The term "pleuresie parapneumonique" was first proposed by Lemoine1 in 1893, to describe the occurrence of fluid in the pleural cavity coincident with pneumonia. He pointed out the fact that the occurrence of fluid in the chest during the early part of an attack of pneumonia is more frequent than is generally supposed, occurring in possibly five to six per cent. (Grisale, 12.6 per cent.; Deustl, 16 per cent.; Fismer, 15 per cent.; Magnus Hus, and Jugenser, 4 or 5 per cent.). He further states that the fluid of parapneumonic pleurisy is always serous, while that of metapneumonic pleurisy, that following the crisis, is always purulent.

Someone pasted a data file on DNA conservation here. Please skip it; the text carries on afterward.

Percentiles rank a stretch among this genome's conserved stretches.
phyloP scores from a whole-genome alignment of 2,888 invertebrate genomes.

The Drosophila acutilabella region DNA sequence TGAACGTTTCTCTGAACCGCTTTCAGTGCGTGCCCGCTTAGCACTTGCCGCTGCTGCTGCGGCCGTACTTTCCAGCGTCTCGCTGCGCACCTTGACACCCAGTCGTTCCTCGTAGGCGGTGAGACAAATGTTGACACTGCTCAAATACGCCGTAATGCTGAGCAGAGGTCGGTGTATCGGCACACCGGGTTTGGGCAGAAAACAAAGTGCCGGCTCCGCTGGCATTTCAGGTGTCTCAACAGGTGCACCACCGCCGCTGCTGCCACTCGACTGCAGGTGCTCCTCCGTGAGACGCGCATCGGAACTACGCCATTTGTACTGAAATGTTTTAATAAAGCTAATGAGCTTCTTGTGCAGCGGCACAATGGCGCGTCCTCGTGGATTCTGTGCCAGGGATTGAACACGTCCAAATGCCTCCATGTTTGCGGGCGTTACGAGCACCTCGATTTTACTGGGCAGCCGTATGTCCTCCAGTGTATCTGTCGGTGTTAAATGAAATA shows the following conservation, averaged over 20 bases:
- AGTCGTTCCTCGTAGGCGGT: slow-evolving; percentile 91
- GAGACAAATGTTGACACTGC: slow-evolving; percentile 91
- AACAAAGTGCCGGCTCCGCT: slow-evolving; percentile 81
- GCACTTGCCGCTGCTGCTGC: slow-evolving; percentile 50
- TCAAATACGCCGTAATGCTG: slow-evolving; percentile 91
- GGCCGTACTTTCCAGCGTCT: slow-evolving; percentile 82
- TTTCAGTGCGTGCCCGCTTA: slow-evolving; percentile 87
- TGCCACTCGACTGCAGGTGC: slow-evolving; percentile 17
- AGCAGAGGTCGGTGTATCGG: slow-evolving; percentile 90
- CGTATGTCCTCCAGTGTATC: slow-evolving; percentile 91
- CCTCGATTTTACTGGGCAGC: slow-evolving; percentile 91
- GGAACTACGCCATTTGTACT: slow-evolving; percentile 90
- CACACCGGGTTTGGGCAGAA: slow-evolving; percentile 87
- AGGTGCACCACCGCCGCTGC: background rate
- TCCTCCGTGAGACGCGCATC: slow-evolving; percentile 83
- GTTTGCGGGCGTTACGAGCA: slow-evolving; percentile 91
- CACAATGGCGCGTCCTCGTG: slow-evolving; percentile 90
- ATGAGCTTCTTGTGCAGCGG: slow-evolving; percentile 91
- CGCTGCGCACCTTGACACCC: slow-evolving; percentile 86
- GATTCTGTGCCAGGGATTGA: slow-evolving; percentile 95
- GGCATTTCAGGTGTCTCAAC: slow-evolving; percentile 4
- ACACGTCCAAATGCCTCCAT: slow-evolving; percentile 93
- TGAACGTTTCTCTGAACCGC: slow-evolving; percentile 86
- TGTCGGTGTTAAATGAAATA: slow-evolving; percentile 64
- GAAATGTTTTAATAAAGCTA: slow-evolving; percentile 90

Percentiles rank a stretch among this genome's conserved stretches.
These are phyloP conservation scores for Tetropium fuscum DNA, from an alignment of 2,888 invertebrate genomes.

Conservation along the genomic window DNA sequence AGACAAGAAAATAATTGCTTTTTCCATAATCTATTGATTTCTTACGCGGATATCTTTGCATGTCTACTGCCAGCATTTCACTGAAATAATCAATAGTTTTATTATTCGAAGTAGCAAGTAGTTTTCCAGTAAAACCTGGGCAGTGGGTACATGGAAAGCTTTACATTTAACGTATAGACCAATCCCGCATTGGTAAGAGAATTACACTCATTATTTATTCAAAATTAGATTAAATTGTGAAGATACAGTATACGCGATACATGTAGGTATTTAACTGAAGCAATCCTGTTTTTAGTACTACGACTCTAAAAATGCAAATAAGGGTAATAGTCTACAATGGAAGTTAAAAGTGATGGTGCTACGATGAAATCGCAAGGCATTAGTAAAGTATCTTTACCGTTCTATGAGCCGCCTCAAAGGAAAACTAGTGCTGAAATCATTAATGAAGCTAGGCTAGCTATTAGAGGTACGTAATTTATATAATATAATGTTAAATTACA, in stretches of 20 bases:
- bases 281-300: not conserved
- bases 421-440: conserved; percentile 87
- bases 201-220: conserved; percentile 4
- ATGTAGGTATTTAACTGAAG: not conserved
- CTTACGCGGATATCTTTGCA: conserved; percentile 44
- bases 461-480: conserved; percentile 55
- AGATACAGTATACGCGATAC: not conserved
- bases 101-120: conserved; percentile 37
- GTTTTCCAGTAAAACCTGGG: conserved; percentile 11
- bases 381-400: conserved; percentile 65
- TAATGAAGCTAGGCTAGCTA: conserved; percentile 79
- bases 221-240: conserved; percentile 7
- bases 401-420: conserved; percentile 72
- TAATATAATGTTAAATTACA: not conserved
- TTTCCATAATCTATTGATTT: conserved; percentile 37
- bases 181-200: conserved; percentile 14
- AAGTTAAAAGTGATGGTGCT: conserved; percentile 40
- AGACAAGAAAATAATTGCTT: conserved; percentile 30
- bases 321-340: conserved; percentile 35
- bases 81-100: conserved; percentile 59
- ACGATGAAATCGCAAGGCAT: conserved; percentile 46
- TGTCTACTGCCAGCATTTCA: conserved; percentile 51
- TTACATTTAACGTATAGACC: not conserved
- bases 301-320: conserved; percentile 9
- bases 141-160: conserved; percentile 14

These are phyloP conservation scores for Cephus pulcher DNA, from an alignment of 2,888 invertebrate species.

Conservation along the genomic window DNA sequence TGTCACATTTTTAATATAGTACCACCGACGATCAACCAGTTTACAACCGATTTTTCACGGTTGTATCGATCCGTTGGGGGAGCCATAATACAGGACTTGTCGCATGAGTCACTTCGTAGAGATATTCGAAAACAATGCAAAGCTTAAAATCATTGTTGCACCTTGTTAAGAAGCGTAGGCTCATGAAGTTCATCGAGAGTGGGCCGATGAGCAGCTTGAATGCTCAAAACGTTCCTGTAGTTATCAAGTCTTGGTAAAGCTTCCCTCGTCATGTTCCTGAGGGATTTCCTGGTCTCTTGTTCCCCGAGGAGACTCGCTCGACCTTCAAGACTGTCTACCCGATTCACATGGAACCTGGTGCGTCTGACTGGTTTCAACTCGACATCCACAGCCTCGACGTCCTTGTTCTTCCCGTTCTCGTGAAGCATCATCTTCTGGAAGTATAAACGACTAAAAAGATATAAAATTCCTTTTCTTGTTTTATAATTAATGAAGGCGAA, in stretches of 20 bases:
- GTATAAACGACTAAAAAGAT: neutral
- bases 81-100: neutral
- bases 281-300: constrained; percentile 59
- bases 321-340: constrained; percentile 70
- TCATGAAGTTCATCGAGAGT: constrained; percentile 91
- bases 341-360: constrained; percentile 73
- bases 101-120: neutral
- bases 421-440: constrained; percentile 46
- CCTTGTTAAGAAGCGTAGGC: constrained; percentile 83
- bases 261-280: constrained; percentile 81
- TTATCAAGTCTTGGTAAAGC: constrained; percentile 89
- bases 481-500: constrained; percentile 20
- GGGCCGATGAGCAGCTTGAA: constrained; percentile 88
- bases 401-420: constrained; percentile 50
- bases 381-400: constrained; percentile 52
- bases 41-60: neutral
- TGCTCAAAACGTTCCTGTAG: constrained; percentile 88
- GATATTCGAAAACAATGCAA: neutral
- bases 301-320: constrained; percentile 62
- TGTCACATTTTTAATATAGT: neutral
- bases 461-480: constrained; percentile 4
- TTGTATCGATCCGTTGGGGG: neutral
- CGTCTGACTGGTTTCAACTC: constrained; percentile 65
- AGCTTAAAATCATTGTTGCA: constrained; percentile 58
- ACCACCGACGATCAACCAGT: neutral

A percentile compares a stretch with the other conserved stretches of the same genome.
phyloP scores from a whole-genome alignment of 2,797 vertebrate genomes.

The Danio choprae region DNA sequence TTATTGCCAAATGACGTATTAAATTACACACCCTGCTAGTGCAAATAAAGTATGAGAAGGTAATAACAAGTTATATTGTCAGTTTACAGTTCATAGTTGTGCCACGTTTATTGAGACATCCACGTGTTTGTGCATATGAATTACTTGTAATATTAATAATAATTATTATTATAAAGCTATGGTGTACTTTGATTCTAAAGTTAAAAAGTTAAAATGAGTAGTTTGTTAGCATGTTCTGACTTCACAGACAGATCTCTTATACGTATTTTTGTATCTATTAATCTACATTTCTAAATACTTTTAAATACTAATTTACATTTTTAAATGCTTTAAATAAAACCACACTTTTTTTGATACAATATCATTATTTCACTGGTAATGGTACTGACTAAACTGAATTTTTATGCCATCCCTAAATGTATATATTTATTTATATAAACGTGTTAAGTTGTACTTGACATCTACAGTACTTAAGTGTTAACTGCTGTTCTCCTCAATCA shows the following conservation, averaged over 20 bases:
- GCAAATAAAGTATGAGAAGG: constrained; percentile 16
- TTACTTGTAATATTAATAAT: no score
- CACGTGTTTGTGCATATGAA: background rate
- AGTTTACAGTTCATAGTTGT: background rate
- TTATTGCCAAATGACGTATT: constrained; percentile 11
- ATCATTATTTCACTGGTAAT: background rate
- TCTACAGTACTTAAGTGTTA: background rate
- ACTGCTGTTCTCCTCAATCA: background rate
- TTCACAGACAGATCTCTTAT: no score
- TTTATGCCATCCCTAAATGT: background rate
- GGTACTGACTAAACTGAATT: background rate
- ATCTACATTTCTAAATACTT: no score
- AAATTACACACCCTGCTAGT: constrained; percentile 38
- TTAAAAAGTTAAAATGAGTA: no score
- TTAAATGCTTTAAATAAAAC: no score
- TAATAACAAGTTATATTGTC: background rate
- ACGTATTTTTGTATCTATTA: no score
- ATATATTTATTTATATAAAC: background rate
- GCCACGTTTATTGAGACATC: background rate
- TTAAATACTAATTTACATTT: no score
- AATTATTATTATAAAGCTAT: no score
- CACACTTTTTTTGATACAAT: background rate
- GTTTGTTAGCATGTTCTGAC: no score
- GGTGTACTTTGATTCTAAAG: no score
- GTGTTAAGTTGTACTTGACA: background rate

Le Damnay2 in a thesis on pleurisies, in 1897, also calls attention to the occurrence of fluid in the thoracic cavity coincident with pneumonia, and gives histories of four such cases. Since these researches a large number of cases of parapneumonic pleurisy